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A multi-year guaranteed annuity, or MYGA, offers a predetermined and contractually guaranteed interest rate for a fixed period of time. A MYGA is just one way to create an additional savings bucket for retirement. In other words, it will help to supplement your Social Security benefits or any tax-advantaged retirement accounts you may have. If you have in-depth questions about building and maintaining a retirement plan, consider talking things over with a financial advisor.

What Is a Multi-Year Guaranteed Annuity (MYGA)?

A multi-year guaranteed annuity is a type of fixed annuity. As their name suggests, fixed annuities offer a fixed interest rate. The key difference between MYGAs and traditional fixed annuities is the length of time that rate is guaranteed.

With a traditional fixed annuity, the guarantee may only last for part of your contracted term. For example, you might purchase an annuity contract with a 10-year term, but your rate may only be guaranteed for the first five years. A MYGA, on the other hand, would guarantee your rate for the entire contracted term, typically between one and 10 years.

These annuities are also distinctly different than the other main type of annuity: variable annuities. A variable annuity is much closer to an investment account, as the money you deposit within it can be invested in funds that the annuity company offers. These funds typically vary in their risk levels, allowing the annuitant to choose where they feel most comfortable.

As you might imagine, an investment-based contract like a variable annuity holds much more risk than their fixed and MYGA counterparts. This is the primary reason why someone would choose an MYGA over a variable annuity. For instance, if your annuity is meant to supplement your existing retirement income, then the risk associated with a variable annuity may not be worth it for you, even if a variable annuity can attain higher potential returns.

Benefits and Drawbacks of MYGAs

There are several reasons why you might prefer a multi-year guaranteed annuity over another type of annuity.

Since a MYGA offers a guaranteed interest rate for the entire contracted term, it’s considered a less risky investment than a variable or indexed annuity. The returns on variable and indexed annuities are tied to stock market performance; while the reward potential is higher, so is the risk.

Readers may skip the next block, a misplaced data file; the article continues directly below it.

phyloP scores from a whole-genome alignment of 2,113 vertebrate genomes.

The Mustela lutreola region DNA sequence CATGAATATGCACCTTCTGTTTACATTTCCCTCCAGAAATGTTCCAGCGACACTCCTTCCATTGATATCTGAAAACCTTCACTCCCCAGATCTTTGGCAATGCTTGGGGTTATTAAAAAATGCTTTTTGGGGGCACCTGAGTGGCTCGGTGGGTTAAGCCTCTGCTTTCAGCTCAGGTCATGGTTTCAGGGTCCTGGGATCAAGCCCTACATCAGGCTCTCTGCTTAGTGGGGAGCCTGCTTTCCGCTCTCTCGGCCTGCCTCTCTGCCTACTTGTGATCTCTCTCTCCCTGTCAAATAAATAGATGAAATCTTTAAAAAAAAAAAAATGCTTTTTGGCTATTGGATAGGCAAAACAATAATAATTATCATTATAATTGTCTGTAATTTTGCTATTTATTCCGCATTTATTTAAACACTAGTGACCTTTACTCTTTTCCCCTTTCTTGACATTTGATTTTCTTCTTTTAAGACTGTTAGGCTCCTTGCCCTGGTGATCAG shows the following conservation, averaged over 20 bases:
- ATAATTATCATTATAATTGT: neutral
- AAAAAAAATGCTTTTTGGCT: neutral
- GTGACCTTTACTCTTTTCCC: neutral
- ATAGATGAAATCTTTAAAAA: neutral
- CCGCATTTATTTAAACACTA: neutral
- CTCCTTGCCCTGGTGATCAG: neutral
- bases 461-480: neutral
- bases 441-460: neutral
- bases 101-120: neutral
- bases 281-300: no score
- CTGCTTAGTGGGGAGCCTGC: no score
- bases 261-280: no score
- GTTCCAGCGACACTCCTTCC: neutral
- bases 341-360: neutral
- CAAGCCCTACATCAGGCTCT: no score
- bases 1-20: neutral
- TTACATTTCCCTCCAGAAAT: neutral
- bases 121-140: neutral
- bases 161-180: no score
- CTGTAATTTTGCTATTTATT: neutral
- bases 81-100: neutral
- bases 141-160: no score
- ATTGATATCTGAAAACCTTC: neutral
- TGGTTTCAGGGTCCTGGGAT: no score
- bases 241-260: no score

The interest earned with a MYGA is tax-deferred, meaning you won’t owe taxes on growth until you begin taking distributions. It’s possible to purchase a MYGA using qualified or non-qualified funds. With a qualified annuity that’s purchased through an IRA or another tax-advantaged account, you pay income tax on principal and interest when making withdrawals. With non-qualified annuities, only the interest is taxable.

The ability to take partial withdrawals yearly without a penalty affords flexibility. For example, if you need money to cover a large medical bill you could pull it out of your MYGA, which might be a preferable option to taking money from an IRA or getting a 401(k) loan. Even with a regular CD, you’d still have to contend with early withdrawal penalties that require you to forfeit some of the interest earned.

A MYGA does come with its share of fees, but they may be less compared with other types of annuities. When it comes to all annuities, a general rule of thumb is that the less complicated they are, the fewer fees you’ll pay.

MYGAs vs. CDs


Multi-year guaranteed annuities are often mentioned in the same breath as certificates of deposit. This is done rightfully so, as they’re extremely similar in nature.

A CD requires you stash away your money for a specific period of time. Once the CD reaches the maturity date, you have the option to renew it (at the current interest rate) or withdraw your initial deposit, along with the interest earned.

You may also be able to renew a MYGA at the end of your contract. If you do, the interest rate may vary from what you originally signed up for. As with CDs, you’ll be offered whatever the current rate is at the time of renewal, which could be higher or lower than what you had been earning.